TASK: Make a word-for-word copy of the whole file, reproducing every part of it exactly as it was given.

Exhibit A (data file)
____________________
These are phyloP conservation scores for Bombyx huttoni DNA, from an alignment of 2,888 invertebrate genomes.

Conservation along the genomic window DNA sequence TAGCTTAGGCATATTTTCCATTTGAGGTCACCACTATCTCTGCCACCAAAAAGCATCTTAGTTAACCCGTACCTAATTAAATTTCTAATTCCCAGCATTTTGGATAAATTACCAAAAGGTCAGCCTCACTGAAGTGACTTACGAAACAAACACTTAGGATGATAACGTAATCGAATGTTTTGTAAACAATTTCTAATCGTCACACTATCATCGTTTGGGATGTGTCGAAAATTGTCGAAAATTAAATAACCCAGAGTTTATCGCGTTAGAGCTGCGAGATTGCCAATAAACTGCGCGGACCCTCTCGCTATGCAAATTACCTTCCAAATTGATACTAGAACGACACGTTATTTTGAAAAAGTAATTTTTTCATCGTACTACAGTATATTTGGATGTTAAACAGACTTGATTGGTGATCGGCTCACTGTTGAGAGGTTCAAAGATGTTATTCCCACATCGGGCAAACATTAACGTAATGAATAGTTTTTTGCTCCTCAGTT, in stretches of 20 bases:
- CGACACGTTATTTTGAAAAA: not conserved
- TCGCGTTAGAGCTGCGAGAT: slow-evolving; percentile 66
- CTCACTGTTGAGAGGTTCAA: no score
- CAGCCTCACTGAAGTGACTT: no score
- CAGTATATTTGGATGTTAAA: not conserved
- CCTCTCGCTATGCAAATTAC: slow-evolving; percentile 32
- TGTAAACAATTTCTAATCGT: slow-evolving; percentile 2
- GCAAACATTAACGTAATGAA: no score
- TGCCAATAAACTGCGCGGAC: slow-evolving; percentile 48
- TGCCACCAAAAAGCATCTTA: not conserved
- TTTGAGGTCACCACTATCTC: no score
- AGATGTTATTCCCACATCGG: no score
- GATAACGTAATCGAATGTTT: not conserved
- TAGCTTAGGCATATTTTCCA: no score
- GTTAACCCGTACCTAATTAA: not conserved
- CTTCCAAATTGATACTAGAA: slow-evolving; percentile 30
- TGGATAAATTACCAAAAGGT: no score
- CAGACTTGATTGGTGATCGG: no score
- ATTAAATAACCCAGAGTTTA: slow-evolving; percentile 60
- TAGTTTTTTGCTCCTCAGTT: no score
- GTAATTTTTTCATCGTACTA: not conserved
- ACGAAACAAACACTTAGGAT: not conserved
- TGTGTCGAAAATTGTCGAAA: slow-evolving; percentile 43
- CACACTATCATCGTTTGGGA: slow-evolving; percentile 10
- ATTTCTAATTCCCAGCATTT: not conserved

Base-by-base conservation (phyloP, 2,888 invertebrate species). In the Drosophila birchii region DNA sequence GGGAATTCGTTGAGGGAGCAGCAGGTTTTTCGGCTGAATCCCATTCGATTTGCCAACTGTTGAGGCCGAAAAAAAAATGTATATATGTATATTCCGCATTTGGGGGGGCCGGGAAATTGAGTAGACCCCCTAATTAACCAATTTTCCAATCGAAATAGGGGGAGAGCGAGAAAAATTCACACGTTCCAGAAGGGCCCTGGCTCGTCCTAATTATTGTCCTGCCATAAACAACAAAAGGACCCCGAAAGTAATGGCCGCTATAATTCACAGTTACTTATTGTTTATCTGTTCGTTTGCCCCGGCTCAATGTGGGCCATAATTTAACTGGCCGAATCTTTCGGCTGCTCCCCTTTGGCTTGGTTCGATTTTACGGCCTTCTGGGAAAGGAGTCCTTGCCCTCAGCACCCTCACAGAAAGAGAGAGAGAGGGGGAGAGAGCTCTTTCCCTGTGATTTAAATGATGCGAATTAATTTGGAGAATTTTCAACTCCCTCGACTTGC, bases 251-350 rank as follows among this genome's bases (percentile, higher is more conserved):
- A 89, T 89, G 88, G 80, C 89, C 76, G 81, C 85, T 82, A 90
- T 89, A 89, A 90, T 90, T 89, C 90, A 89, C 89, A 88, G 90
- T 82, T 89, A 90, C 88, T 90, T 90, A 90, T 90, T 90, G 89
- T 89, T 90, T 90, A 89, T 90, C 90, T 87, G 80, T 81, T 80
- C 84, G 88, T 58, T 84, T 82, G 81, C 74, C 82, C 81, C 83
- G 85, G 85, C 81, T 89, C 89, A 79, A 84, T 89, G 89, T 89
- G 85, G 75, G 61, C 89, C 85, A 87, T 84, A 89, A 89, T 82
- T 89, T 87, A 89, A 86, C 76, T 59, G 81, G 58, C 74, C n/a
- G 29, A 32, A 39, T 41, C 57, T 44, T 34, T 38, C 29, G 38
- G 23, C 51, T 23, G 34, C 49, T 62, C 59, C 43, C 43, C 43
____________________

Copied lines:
These are phyloP conservation scores for Bombyx huttoni DNA, from an alignment of 2,888 invertebrate genomes.

Conservation along the genomic window DNA sequence TAGCTTAGGCATATTTTCCATTTGAGGTCACCACTATCTCTGCCACCAAAAAGCATCTTAGTTAACCCGTACCTAATTAAATTTCTAATTCCCAGCATTTTGGATAAATTACCAAAAGGTCAGCCTCACTGAAGTGACTTACGAAACAAACACTTAGGATGATAACGTAATCGAATGTTTTGTAAACAATTTCTAATCGTCACACTATCATCGTTTGGGATGTGTCGAAAATTGTCGAAAATTAAATAACCCAGAGTTTATCGCGTTAGAGCTGCGAGATTGCCAATAAACTGCGCGGACCCTCTCGCTATGCAAATTACCTTCCAAATTGATACTAGAACGACACGTTATTTTGAAAAAGTAATTTTTTCATCGTACTACAGTATATTTGGATGTTAAACAGACTTGATTGGTGATCGGCTCACTGTTGAGAGGTTCAAAGATGTTATTCCCACATCGGGCAAACATTAACGTAATGAATAGTTTTTTGCTCCTCAGTT, in stretches of 20 bases:
- CGACACGTTATTTTGAAAAA: not conserved
- TCGCGTTAGAGCTGCGAGAT: slow-evolving; percentile 66
- CTCACTGTTGAGAGGTTCAA: no score
- CAGCCTCACTGAAGTGACTT: no score
- CAGTATATTTGGATGTTAAA: not conserved
- CCTCTCGCTATGCAAATTAC: slow-evolving; percentile 32
- TGTAAACAATTTCTAATCGT: slow-evolving; percentile 2
- GCAAACATTAACGTAATGAA: no score
- TGCCAATAAACTGCGCGGAC: slow-evolving; percentile 48
- TGCCACCAAAAAGCATCTTA: not conserved
- TTTGAGGTCACCACTATCTC: no score
- AGATGTTATTCCCACATCGG: no score
- GATAACGTAATCGAATGTTT: not conserved
- TAGCTTAGGCATATTTTCCA: no score
- GTTAACCCGTACCTAATTAA: not conserved
- CTTCCAAATTGATACTAGAA: slow-evolving; percentile 30
- TGGATAAATTACCAAAAGGT: no score
- CAGACTTGATTGGTGATCGG: no score
- ATTAAATAACCCAGAGTTTA: slow-evolving; percentile 60
- TAGTTTTTTGCTCCTCAGTT: no score
- GTAATTTTTTCATCGTACTA: not conserved
- ACGAAACAAACACTTAGGAT: not conserved
- TGTGTCGAAAATTGTCGAAA: slow-evolving; percentile 43
- CACACTATCATCGTTTGGGA: slow-evolving; percentile 10
- ATTTCTAATTCCCAGCATTT: not conserved

Base-by-base conservation (phyloP, 2,888 invertebrate species). In the Drosophila birchii region DNA sequence GGGAATTCGTTGAGGGAGCAGCAGGTTTTTCGGCTGAATCCCATTCGATTTGCCAACTGTTGAGGCCGAAAAAAAAATGTATATATGTATATTCCGCATTTGGGGGGGCCGGGAAATTGAGTAGACCCCCTAATTAACCAATTTTCCAATCGAAATAGGGGGAGAGCGAGAAAAATTCACACGTTCCAGAAGGGCCCTGGCTCGTCCTAATTATTGTCCTGCCATAAACAACAAAAGGACCCCGAAAGTAATGGCCGCTATAATTCACAGTTACTTATTGTTTATCTGTTCGTTTGCCCCGGCTCAATGTGGGCCATAATTTAACTGGCCGAATCTTTCGGCTGCTCCCCTTTGGCTTGGTTCGATTTTACGGCCTTCTGGGAAAGGAGTCCTTGCCCTCAGCACCCTCACAGAAAGAGAGAGAGAGGGGGAGAGAGCTCTTTCCCTGTGATTTAAATGATGCGAATTAATTTGGAGAATTTTCAACTCCCTCGACTTGC, bases 251-350 rank as follows among this genome's bases (percentile, higher is more conserved):
- A 89, T 89, G 88, G 80, C 89, C 76, G 81, C 85, T 82, A 90
- T 89, A 89, A 90, T 90, T 89, C 90, A 89, C 89, A 88, G 90
- T 82, T 89, A 90, C 88, T 90, T 90, A 90, T 90, T 90, G 89
- T 89, T 90, T 90, A 89, T 90, C 90, T 87, G 80, T 81, T 80
- C 84, G 88, T 58, T 84, T 82, G 81, C 74, C 82, C 81, C 83
- G 85, G 85, C 81, T 89, C 89, A 79, A 84, T 89, G 89, T 89
- G 85, G 75, G 61, C 89, C 85, A 87, T 84, A 89, A 89, T 82
- T 89, T 87, A 89, A 86, C 76, T 59, G 81, G 58, C 74, C n/a
- G 29, A 32, A 39, T 41, C 57, T 44, T 34, T 38, C 29, G 38
- G 23, C 51, T 23, G 34, C 49, T 62, C 59, C 43, C 43, C 43